More than 560,000 people around the world have signed up to learn Gaelic – nearly ten times the official number of native speakers.
Bosses at language learning app Duolingo hailed their Scottish Gaelic course a “huge success” following a surge in popularity – despite only launching last year.
Around a third of learners on the site are from Scotland, with another third from the US, and the remainder from around the world, including 8% from Canada.
It comes after Scottish campaign groups issued stark warnings over the decline of the language – claiming for first time in history there is a danger it could become extinct.
The latest available official figure showed 57,600 people in Scotland could speak Gaelic at the time of the 2011 Census.
Duolingo used native speakers from the Highlands and Islands to record audio for the app, and said the majority of people signed up to the course are under the age of 45.
Given its popularity, the course is due to triple in size from Tuesday with the number of learning skills rising from 34 to 105.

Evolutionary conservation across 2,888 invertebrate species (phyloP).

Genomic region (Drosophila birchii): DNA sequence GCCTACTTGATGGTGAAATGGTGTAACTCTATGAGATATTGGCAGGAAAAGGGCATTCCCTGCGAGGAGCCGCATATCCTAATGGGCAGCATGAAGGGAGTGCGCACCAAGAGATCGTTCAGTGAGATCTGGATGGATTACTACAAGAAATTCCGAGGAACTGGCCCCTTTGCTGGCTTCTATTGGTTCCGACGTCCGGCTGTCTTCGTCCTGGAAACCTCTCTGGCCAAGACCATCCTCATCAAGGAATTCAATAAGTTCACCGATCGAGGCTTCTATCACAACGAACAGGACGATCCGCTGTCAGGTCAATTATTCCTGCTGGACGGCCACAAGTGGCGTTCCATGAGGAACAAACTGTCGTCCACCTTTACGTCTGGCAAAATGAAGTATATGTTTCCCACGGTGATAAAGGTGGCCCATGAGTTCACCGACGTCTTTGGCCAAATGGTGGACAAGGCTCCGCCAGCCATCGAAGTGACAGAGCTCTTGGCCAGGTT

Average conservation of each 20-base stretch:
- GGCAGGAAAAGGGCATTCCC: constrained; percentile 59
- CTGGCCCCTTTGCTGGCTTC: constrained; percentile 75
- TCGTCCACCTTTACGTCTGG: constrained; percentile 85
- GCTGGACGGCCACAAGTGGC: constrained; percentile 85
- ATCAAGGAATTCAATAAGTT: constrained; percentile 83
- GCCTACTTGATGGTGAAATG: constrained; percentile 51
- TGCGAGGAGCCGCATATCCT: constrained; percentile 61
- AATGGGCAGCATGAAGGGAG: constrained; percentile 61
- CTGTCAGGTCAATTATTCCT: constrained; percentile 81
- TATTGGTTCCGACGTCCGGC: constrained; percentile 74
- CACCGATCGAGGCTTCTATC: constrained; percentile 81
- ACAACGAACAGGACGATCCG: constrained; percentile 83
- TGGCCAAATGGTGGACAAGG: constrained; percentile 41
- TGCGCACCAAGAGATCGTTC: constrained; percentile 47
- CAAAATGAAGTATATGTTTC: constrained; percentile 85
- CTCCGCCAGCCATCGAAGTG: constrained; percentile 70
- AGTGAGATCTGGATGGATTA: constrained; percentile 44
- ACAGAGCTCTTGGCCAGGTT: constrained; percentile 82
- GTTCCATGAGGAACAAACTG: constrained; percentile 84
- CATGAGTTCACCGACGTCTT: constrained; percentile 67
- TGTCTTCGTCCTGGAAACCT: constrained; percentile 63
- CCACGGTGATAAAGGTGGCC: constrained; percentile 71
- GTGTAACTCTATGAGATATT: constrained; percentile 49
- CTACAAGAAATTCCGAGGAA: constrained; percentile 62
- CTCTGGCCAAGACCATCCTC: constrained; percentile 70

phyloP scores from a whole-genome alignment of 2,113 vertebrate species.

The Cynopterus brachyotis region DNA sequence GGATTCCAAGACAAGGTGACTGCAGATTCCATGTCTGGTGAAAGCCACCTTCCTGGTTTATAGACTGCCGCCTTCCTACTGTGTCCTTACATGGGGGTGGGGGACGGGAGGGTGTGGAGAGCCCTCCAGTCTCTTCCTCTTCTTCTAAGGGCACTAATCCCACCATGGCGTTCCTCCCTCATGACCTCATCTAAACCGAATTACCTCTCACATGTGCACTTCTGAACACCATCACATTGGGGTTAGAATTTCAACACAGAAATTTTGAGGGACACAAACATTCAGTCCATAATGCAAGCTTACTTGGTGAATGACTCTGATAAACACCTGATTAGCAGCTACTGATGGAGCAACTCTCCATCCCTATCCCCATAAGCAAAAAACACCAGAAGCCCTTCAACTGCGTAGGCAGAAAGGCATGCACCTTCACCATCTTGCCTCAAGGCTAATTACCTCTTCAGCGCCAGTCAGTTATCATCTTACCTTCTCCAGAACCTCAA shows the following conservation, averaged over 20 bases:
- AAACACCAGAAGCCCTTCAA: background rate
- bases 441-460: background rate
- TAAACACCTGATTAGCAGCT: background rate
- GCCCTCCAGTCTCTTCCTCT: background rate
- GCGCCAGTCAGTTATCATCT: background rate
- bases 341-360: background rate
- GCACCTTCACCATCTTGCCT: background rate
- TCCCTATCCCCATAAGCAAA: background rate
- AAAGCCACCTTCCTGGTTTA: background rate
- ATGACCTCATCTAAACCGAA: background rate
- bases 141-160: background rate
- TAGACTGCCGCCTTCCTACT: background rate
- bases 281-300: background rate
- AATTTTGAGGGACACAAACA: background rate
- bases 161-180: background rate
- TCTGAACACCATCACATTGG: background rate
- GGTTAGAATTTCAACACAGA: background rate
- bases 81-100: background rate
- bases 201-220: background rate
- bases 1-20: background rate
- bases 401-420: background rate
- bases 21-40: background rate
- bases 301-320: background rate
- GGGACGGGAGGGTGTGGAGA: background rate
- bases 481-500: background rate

And learners have set up numerous online Scottish Gaelic events, where people can practise their skills in real time – with people in Hawaii and Sydney those taking part.
UK manager of Duolingo, Colin Watkins, said: “Getting to 560,000 is a huge success – it’s a gangbuster.
“We want all our courses to be as representative as possible and the course now has recorded audio from 17 speakers from across the Highlands, Islands and Lowlands of Scotland.”
Alex Tearse, from Stornoway on Lewis, signed up to the course to fulfil a long-held desire to speak the language of his home island, where he has lived for 20 years.
Alex said: “Languages don’t come easily to me and despite reading books and trying to do courses I hadn’t made huge amounts of progress.
“As time moved on I had children who have entered Gaelic Medium Education.
“My partner of some 11 years is a fluent Gaelic speaker and passionate advocate of the language and my step-children are all fluent speakers.
“However, being able to speak a language doesn’t mean you can teach it and surprisingly perhaps my Gaelic hadn’t moved on particularly with my partners input so English has been the predominant language used in the house to accommodate the monoglot.
“A couple of years back a good friend of mine said that no-one who lived in the Hebrides for years could excuse not learning Gaelic.
“With the existing and soon to be released Duolingo materials I look forward to being able to converse with him in Gaelic instead of shamefacedly returning to English.”
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